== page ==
As we've noted, 2014 is shaping up to be a pivotal year for marijuana reform. The Colorado and Washington experiments are proceeding apace, and the only real question people are asking is "which state will be next?"
When President Franklin Delano Roosevelt gave his first inaugural address on March 4, 1933, he was advising an anxious nation that fear itself was the...
Apparently in many parts of the country, the minimum wage is below the poverty line, so in essence you can be employed, working over 40 hours a week, and still unable to provide a for a family of three. I found this fact perplexing, so I thought I needed the careful logic of Abbott and Costello.
On Saturday, April 12, New York City workers and 15 Now (15now.org) activists gathered on the Fulton Mall in Brooklyn to participate in a national d...
If I ever get a job where I'm paid a living wage, I will probably still volunteer at both the food pantry and thrift shop because the work they are doing really helps people, and nobody knows that better than I do.
Several days ago, the Labor Department released its most recent figures -- 192,000 new jobs were created in March. That's good news, right? Not necessarily. It's not just the quantity of jobs but the quality that matters, and the quality isn't there.
Minimum wage has proven to be an increasingly inadequate stipend for any individual or family to live on. Raising the minimum wage is the right thing to do on a human, social and economic level, and it's time that the U.S. Congress acted swiftly to make it happen.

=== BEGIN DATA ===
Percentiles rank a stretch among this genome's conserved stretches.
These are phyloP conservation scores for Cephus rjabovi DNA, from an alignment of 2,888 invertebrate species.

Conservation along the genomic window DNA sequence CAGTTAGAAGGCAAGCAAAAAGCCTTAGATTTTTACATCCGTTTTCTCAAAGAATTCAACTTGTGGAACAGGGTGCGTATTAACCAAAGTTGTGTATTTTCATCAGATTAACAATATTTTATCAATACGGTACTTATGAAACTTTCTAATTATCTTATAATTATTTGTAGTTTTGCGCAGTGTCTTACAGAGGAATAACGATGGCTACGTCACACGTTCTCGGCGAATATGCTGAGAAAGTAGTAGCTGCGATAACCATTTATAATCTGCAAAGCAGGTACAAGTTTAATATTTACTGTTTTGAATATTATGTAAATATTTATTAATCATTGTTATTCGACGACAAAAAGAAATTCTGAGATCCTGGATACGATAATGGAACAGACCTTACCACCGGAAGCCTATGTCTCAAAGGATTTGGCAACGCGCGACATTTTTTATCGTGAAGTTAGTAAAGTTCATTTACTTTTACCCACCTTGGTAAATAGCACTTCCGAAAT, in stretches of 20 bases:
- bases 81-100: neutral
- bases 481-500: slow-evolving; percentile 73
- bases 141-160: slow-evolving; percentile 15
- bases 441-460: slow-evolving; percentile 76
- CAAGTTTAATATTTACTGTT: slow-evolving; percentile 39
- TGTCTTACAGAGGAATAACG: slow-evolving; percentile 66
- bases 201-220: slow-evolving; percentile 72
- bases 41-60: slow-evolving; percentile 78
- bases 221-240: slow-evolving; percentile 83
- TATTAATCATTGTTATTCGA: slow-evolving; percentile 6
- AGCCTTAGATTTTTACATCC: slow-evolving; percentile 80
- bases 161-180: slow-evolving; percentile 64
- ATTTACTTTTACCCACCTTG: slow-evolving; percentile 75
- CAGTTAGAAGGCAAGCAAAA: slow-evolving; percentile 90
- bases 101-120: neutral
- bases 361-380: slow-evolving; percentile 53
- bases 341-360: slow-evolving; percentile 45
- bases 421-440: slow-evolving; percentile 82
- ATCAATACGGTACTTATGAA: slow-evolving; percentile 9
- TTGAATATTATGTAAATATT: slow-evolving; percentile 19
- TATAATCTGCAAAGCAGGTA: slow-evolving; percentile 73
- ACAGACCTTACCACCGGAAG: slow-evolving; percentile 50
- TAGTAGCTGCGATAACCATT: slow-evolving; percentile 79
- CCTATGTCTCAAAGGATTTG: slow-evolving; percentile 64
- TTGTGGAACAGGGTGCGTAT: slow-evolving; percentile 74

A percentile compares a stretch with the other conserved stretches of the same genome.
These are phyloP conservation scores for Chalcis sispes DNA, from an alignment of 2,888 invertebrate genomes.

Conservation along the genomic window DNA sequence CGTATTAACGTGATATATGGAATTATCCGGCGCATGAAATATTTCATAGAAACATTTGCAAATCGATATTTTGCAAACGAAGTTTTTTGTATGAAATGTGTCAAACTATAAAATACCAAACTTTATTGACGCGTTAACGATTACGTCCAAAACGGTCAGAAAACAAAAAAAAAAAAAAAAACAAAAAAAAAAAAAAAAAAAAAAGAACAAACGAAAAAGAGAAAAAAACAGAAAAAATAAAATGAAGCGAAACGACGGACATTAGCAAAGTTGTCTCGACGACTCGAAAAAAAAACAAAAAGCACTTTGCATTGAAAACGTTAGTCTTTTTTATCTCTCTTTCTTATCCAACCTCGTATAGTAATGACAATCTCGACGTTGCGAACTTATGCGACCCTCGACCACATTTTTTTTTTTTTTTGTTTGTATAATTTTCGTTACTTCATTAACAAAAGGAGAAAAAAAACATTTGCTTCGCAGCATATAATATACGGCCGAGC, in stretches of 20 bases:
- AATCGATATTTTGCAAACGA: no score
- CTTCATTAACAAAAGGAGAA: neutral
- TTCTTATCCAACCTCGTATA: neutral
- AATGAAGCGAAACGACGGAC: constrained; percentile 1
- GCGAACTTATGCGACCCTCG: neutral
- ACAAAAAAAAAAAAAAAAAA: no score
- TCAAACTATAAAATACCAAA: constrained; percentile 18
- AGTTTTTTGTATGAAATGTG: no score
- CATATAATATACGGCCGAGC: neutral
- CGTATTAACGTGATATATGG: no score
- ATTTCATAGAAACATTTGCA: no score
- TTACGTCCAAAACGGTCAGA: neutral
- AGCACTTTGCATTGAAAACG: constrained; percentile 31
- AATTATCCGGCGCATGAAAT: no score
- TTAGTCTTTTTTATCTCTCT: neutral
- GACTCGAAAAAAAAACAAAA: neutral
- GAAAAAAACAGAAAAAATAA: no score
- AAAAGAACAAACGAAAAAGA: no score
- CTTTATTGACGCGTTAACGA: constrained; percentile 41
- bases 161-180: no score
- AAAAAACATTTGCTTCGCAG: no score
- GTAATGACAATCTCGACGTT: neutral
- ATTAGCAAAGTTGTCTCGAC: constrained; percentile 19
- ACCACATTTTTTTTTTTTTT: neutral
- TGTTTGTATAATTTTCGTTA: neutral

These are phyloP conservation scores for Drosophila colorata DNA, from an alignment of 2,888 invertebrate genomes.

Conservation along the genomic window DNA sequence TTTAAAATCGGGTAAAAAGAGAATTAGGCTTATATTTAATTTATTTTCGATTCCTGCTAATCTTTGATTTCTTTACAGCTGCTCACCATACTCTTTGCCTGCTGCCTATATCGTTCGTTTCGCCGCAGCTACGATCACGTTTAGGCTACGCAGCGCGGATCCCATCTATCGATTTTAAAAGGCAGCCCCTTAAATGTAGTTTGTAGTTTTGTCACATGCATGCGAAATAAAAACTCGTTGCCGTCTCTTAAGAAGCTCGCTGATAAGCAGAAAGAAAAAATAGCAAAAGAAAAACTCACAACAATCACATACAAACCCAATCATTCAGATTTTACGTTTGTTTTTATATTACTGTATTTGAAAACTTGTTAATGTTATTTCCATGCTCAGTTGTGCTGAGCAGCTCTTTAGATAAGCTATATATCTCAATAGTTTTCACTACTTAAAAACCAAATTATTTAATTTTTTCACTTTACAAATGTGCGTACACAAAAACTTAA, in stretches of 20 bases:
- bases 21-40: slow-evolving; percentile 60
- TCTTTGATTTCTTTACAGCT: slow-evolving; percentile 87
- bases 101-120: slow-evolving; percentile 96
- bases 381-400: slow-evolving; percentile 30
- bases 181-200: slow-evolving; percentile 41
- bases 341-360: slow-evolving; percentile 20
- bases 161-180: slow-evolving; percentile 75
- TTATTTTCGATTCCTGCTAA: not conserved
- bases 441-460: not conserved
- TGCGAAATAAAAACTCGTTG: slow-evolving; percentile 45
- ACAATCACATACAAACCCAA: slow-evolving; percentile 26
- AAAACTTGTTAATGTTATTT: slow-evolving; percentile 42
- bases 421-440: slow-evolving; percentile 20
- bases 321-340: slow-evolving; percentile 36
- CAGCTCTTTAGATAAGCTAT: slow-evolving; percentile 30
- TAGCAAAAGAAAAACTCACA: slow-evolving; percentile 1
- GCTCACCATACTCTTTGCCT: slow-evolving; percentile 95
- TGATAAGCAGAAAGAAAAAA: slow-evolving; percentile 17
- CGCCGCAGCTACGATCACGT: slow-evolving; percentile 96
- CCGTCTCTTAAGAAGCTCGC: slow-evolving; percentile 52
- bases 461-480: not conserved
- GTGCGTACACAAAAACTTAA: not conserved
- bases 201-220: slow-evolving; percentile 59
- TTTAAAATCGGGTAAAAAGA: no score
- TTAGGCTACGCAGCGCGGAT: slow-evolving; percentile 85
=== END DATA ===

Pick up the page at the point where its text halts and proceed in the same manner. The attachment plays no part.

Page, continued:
These days, no one is surprised to learn about big companies paying poverty wages. But for workers at some of our country's largest fast-food chains, the truth is even uglier.
Congress is now doing what it normally does, in an election year. This is not intended to sound cynical, as I actually think it is a good thing for a divided Congress to stand up for its divided beliefs -- even while knowing that almost none of the bills it now votes on have a prayer of becoming law before the election.
I think this is a pretty remarkable picture that hasn't gotten enough attention, perhaps because it's a touch complex. It shows the relationship between wage inequality among women workers and the minimum wage, and the fit is very tight.
Does Walmart really care more about the fate of about hungry children than does Congress? Um, not really. Walmart has instead acknowledged publicly that federal cuts to food stamps are a threat to its bottom line.
$10.10 isn't enough to lift all workers and their families out of poverty. Most low-wage workers aren't young teenagers; they're major breadwinners for their families, and many are women. And they and their families need a higher minimum.
I'm hearing a lot of complaints about wages, which surprises me because I thought we had all agreed that everything is fine with everything and we were all going to stop protesting, get a dog and stretch more.
Passage of the Federal Equal Pay Act in 1963 and Illinois' own Equal Pay Act in 2003 have paved the way for women to transform our workplace and economy. But today there are too many areas where progress is lagging, and it's holding our economy back.
Public speaking normally scares me, let alone introducing the Leader of the Free World. I would say it was just a little intimidating.
April 8 is Equal Pay Day, marking the number of extra days into 2014 the average woman has to work to earn as much as her male counterpart did in 2013. No one who cares about economic justice and the rights of women is celebrating this occasion.